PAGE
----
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In re Order Amending Rules 152

Supreme Court of Pennsylvania

February 6, 2017

IN RE: ORDER AMENDING RULES 152 AND 242 OF THE PENNSYLVANIA RULES OF JUVENILE COURT PROCEDURE

         SUPREME COURT RULES DOCKET

          ORDER

          PER CURIAM

         AND NOW, this 6th day of February, 2017, upon the recommendation of the Juvenile Court Procedural Rules Committee, the proposal having been published for public comment at 46 Pa.B. 3939 (July 23, 2016):

         It is Ordered pursuant to Article V, Section 10 of the Constitution of Pennsylvania that Rules 152 and 242 of the Pennsylvania Rules of Juvenile Court Procedure are amended in the attached form.

         This Order shall be processed in accordance with Pa.R.J.A. No. 103(b), and shall be effective on April 1, 2017.

         Rule 152. Waiver of Counsel

         A. Waiver requirements. A juvenile who has attained the age of fourteen may only waive the right to counsel if:

1) the waiver is knowingly, intelligently, and voluntarily made; [and]
2) the court conducts a colloquy with the juvenile on the record; and
3) the proceeding for which waiver is sought is not one of the following:
a) detention hearing pursuant to Rule 242;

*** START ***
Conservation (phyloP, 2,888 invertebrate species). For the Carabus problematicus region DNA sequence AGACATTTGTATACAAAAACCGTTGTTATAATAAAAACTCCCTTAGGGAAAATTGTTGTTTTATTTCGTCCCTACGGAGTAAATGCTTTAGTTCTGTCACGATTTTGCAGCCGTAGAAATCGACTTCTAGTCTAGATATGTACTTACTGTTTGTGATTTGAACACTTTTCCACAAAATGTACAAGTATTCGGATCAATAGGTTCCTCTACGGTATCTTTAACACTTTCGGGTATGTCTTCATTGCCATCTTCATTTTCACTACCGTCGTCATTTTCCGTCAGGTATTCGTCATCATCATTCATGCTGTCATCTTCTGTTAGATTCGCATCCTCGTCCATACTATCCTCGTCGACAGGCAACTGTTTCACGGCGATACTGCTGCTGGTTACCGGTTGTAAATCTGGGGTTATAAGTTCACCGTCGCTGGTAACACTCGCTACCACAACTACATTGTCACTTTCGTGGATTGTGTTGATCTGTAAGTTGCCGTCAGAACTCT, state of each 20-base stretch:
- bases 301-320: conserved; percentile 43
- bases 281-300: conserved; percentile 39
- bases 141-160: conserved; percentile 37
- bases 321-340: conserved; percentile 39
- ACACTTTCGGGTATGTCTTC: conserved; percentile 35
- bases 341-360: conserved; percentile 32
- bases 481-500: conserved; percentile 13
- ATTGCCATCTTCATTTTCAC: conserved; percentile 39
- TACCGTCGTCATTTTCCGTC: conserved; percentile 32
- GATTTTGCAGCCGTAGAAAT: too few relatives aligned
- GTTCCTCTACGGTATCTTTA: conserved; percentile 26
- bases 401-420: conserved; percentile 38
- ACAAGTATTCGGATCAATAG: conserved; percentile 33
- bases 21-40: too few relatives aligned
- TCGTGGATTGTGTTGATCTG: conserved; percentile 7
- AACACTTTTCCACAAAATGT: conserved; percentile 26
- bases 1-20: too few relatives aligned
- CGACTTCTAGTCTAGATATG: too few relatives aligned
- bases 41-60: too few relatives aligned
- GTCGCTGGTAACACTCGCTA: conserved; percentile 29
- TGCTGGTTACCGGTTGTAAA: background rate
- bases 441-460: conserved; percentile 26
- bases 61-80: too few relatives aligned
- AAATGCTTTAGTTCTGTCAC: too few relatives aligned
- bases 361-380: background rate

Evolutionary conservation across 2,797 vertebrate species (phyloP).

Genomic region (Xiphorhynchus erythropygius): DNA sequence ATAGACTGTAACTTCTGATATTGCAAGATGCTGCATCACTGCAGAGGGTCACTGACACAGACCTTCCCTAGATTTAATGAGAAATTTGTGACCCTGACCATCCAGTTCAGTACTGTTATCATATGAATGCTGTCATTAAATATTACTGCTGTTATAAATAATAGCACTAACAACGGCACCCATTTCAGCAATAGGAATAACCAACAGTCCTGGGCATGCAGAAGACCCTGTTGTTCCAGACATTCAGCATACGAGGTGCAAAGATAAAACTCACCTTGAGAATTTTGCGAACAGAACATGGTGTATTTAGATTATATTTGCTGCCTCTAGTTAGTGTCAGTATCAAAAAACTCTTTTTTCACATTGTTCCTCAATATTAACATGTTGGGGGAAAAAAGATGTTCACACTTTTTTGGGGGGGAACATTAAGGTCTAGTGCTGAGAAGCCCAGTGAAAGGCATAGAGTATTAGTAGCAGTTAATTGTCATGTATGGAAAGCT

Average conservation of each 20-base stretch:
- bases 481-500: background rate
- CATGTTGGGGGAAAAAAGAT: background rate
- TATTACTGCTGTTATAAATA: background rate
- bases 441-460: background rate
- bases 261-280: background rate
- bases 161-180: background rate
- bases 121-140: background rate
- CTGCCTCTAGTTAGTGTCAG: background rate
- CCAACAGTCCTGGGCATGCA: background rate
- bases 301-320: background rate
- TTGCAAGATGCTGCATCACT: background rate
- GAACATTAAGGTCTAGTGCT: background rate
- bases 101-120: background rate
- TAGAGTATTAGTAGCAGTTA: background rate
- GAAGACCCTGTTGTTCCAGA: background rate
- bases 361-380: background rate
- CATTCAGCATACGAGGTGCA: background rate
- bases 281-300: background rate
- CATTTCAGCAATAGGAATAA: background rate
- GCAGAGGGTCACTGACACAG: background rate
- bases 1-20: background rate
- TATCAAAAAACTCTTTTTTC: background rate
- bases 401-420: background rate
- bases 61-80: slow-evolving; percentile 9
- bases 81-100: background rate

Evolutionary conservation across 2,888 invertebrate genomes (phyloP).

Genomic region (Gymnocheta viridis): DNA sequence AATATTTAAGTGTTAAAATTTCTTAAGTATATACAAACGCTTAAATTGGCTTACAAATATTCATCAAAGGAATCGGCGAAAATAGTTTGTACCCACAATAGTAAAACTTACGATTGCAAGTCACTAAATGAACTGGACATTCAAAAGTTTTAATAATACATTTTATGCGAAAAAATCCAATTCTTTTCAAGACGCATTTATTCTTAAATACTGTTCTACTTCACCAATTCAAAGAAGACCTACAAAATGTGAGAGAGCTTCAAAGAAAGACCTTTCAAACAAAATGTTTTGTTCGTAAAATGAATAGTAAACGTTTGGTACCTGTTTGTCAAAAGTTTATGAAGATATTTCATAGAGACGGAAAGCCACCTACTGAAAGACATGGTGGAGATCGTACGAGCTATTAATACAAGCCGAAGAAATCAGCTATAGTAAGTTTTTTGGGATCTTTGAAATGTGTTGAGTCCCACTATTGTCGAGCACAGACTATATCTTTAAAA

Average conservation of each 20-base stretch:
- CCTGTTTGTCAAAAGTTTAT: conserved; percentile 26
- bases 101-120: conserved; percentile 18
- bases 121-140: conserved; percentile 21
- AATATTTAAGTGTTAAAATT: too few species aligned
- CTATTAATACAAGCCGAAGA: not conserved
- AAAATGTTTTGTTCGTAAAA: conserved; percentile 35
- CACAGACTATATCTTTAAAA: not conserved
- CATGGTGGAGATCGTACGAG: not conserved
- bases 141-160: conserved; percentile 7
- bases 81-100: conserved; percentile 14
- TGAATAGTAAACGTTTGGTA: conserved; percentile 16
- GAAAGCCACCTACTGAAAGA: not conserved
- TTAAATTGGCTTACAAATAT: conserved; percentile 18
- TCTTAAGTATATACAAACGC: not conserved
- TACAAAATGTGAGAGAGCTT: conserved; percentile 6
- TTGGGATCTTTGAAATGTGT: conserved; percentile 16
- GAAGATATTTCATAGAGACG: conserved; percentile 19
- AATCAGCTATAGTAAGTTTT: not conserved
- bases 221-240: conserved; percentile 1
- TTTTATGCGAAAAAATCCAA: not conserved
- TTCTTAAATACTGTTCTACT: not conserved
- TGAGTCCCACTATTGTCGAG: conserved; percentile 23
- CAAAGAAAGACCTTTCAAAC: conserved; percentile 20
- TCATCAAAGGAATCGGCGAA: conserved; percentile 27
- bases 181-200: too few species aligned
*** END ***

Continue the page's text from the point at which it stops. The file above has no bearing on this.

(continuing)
b) transfer hearing pursuant to Rule 394;
c) adjudicatory hearing pursuant to Rule 406, including the acceptance of an admission pursuant to Rule 407; d) dispositional hearing pursuant to Rule 512; or
e) a hearing to modify or revoke probation pursuant to Rule 612.

         B. Stand-by counsel. The court may assign stand-by counsel if the juvenile waives counsel at any proceeding or stage of a proceeding.

         C. Notice and revocation of waiver. If a juvenile waives counsel for any proceeding, the waiver only applies to that proceeding, and the juvenile may revoke the waiver of counsel at any time. At any subsequent proceeding, the juvenile shall be informed of the right to counsel.

         Comment

         Because of the ramifications of a juvenile record, it is important that every safeguard [is] be taken to ensure that all constitutional and procedural guarantees and rights are preserved. Juveniles should not feel pressured to waive counsel or be the subject of any proactive pursuit for obtaining a waiver.

         In determining whether the waiver of counsel is knowingly, intelligently, and voluntarily made, the court, on the record, is to ask the juvenile questions to elicit: 1) the reasons why the juvenile wants to waive counsel; 2) information regarding the juvenile's: a) age; b) maturity; c) education; d) mental health issues, if any; and e) any current alcohol or drug issues that may impair the juvenile's decision-making skills; 3) the juvenile's understanding of the: a) right to an attorney, including the provisions of Rule 151; b) juvenile's role when proceeding pro se; c) allegations in the petition against the juvenile; and d) possible consequences if the juvenile is found delinquent; 4) whether the juvenile consulted with the juvenile's guardian; and 5) whether the juvenile consulted with an attorney.

         If it is determined that the juvenile has not knowingly, intelligently, and voluntarily waived counsel, the court immediately is to appoint counsel for the juvenile. If it is determined that the juvenile has made a knowing, intelligent and ...


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